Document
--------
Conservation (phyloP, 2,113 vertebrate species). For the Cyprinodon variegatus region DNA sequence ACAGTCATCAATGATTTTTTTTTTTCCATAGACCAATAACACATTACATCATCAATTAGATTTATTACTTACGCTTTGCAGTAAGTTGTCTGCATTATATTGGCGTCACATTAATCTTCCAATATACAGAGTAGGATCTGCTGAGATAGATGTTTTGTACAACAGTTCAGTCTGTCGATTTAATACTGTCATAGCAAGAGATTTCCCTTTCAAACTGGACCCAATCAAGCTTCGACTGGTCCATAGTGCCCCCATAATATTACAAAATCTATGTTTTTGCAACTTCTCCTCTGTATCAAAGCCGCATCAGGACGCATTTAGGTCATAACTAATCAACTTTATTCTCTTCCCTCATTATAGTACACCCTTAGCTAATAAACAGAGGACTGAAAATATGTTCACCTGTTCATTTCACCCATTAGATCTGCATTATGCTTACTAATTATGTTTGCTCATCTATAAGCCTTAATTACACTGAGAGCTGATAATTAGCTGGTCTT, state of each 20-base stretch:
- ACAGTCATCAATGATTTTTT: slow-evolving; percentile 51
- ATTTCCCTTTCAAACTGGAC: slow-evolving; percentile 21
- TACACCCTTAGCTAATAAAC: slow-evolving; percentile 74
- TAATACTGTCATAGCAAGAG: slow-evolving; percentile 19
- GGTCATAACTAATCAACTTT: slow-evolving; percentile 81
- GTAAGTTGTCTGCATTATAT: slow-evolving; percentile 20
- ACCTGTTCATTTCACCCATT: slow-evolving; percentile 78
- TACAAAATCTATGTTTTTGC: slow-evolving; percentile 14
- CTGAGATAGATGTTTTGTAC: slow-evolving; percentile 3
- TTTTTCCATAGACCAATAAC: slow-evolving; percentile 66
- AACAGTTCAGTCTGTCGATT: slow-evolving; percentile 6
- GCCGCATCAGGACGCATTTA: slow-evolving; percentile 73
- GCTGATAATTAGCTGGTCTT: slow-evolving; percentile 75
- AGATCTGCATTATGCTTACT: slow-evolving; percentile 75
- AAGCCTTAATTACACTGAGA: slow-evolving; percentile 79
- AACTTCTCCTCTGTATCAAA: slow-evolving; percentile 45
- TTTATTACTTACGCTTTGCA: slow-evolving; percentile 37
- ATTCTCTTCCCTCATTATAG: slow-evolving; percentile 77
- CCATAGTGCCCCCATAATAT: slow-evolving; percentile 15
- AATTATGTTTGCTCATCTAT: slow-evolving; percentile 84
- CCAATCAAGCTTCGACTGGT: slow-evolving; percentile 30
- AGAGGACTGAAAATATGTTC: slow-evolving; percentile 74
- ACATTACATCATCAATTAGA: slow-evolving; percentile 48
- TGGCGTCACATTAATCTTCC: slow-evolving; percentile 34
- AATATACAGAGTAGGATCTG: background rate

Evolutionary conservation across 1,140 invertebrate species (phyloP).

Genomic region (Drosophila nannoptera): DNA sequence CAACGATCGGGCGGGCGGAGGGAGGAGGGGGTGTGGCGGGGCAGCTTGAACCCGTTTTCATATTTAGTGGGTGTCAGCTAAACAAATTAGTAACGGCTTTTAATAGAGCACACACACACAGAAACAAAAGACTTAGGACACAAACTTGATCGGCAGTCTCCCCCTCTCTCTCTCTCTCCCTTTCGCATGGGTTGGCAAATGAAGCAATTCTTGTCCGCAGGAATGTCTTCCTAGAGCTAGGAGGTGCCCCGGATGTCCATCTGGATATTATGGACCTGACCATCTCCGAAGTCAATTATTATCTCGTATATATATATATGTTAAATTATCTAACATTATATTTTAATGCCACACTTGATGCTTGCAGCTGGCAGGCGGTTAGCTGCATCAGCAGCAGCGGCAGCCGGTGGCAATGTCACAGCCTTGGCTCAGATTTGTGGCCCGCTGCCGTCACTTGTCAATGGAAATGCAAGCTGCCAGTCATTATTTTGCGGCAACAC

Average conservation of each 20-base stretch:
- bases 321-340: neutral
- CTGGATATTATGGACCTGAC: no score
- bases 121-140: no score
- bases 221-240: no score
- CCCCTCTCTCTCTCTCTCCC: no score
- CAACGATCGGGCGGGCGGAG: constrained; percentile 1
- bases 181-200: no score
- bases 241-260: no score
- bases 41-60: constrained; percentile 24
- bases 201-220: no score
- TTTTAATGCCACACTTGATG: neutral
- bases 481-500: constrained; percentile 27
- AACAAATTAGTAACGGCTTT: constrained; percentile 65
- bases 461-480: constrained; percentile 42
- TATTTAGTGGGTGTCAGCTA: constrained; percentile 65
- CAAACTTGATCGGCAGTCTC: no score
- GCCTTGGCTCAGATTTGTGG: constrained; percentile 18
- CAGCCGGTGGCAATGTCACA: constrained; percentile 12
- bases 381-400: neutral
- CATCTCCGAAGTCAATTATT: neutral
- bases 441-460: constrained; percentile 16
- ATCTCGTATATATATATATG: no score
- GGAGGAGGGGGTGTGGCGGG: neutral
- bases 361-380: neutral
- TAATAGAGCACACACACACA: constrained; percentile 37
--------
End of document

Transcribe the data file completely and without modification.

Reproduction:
Conservation (phyloP, 2,113 vertebrate species). For the Cyprinodon variegatus region DNA sequence ACAGTCATCAATGATTTTTTTTTTTCCATAGACCAATAACACATTACATCATCAATTAGATTTATTACTTACGCTTTGCAGTAAGTTGTCTGCATTATATTGGCGTCACATTAATCTTCCAATATACAGAGTAGGATCTGCTGAGATAGATGTTTTGTACAACAGTTCAGTCTGTCGATTTAATACTGTCATAGCAAGAGATTTCCCTTTCAAACTGGACCCAATCAAGCTTCGACTGGTCCATAGTGCCCCCATAATATTACAAAATCTATGTTTTTGCAACTTCTCCTCTGTATCAAAGCCGCATCAGGACGCATTTAGGTCATAACTAATCAACTTTATTCTCTTCCCTCATTATAGTACACCCTTAGCTAATAAACAGAGGACTGAAAATATGTTCACCTGTTCATTTCACCCATTAGATCTGCATTATGCTTACTAATTATGTTTGCTCATCTATAAGCCTTAATTACACTGAGAGCTGATAATTAGCTGGTCTT, state of each 20-base stretch:
- ACAGTCATCAATGATTTTTT: slow-evolving; percentile 51
- ATTTCCCTTTCAAACTGGAC: slow-evolving; percentile 21
- TACACCCTTAGCTAATAAAC: slow-evolving; percentile 74
- TAATACTGTCATAGCAAGAG: slow-evolving; percentile 19
- GGTCATAACTAATCAACTTT: slow-evolving; percentile 81
- GTAAGTTGTCTGCATTATAT: slow-evolving; percentile 20
- ACCTGTTCATTTCACCCATT: slow-evolving; percentile 78
- TACAAAATCTATGTTTTTGC: slow-evolving; percentile 14
- CTGAGATAGATGTTTTGTAC: slow-evolving; percentile 3
- TTTTTCCATAGACCAATAAC: slow-evolving; percentile 66
- AACAGTTCAGTCTGTCGATT: slow-evolving; percentile 6
- GCCGCATCAGGACGCATTTA: slow-evolving; percentile 73
- GCTGATAATTAGCTGGTCTT: slow-evolving; percentile 75
- AGATCTGCATTATGCTTACT: slow-evolving; percentile 75
- AAGCCTTAATTACACTGAGA: slow-evolving; percentile 79
- AACTTCTCCTCTGTATCAAA: slow-evolving; percentile 45
- TTTATTACTTACGCTTTGCA: slow-evolving; percentile 37
- ATTCTCTTCCCTCATTATAG: slow-evolving; percentile 77
- CCATAGTGCCCCCATAATAT: slow-evolving; percentile 15
- AATTATGTTTGCTCATCTAT: slow-evolving; percentile 84
- CCAATCAAGCTTCGACTGGT: slow-evolving; percentile 30
- AGAGGACTGAAAATATGTTC: slow-evolving; percentile 74
- ACATTACATCATCAATTAGA: slow-evolving; percentile 48
- TGGCGTCACATTAATCTTCC: slow-evolving; percentile 34
- AATATACAGAGTAGGATCTG: background rate

Evolutionary conservation across 1,140 invertebrate species (phyloP).

Genomic region (Drosophila nannoptera): DNA sequence CAACGATCGGGCGGGCGGAGGGAGGAGGGGGTGTGGCGGGGCAGCTTGAACCCGTTTTCATATTTAGTGGGTGTCAGCTAAACAAATTAGTAACGGCTTTTAATAGAGCACACACACACAGAAACAAAAGACTTAGGACACAAACTTGATCGGCAGTCTCCCCCTCTCTCTCTCTCTCCCTTTCGCATGGGTTGGCAAATGAAGCAATTCTTGTCCGCAGGAATGTCTTCCTAGAGCTAGGAGGTGCCCCGGATGTCCATCTGGATATTATGGACCTGACCATCTCCGAAGTCAATTATTATCTCGTATATATATATATGTTAAATTATCTAACATTATATTTTAATGCCACACTTGATGCTTGCAGCTGGCAGGCGGTTAGCTGCATCAGCAGCAGCGGCAGCCGGTGGCAATGTCACAGCCTTGGCTCAGATTTGTGGCCCGCTGCCGTCACTTGTCAATGGAAATGCAAGCTGCCAGTCATTATTTTGCGGCAACAC

Average conservation of each 20-base stretch:
- bases 321-340: neutral
- CTGGATATTATGGACCTGAC: no score
- bases 121-140: no score
- bases 221-240: no score
- CCCCTCTCTCTCTCTCTCCC: no score
- CAACGATCGGGCGGGCGGAG: constrained; percentile 1
- bases 181-200: no score
- bases 241-260: no score
- bases 41-60: constrained; percentile 24
- bases 201-220: no score
- TTTTAATGCCACACTTGATG: neutral
- bases 481-500: constrained; percentile 27
- AACAAATTAGTAACGGCTTT: constrained; percentile 65
- bases 461-480: constrained; percentile 42
- TATTTAGTGGGTGTCAGCTA: constrained; percentile 65
- CAAACTTGATCGGCAGTCTC: no score
- GCCTTGGCTCAGATTTGTGG: constrained; percentile 18
- CAGCCGGTGGCAATGTCACA: constrained; percentile 12
- bases 381-400: neutral
- CATCTCCGAAGTCAATTATT: neutral
- bases 441-460: constrained; percentile 16
- ATCTCGTATATATATATATG: no score
- GGAGGAGGGGGTGTGGCGGG: neutral
- bases 361-380: neutral
- TAATAGAGCACACACACACA: constrained; percentile 37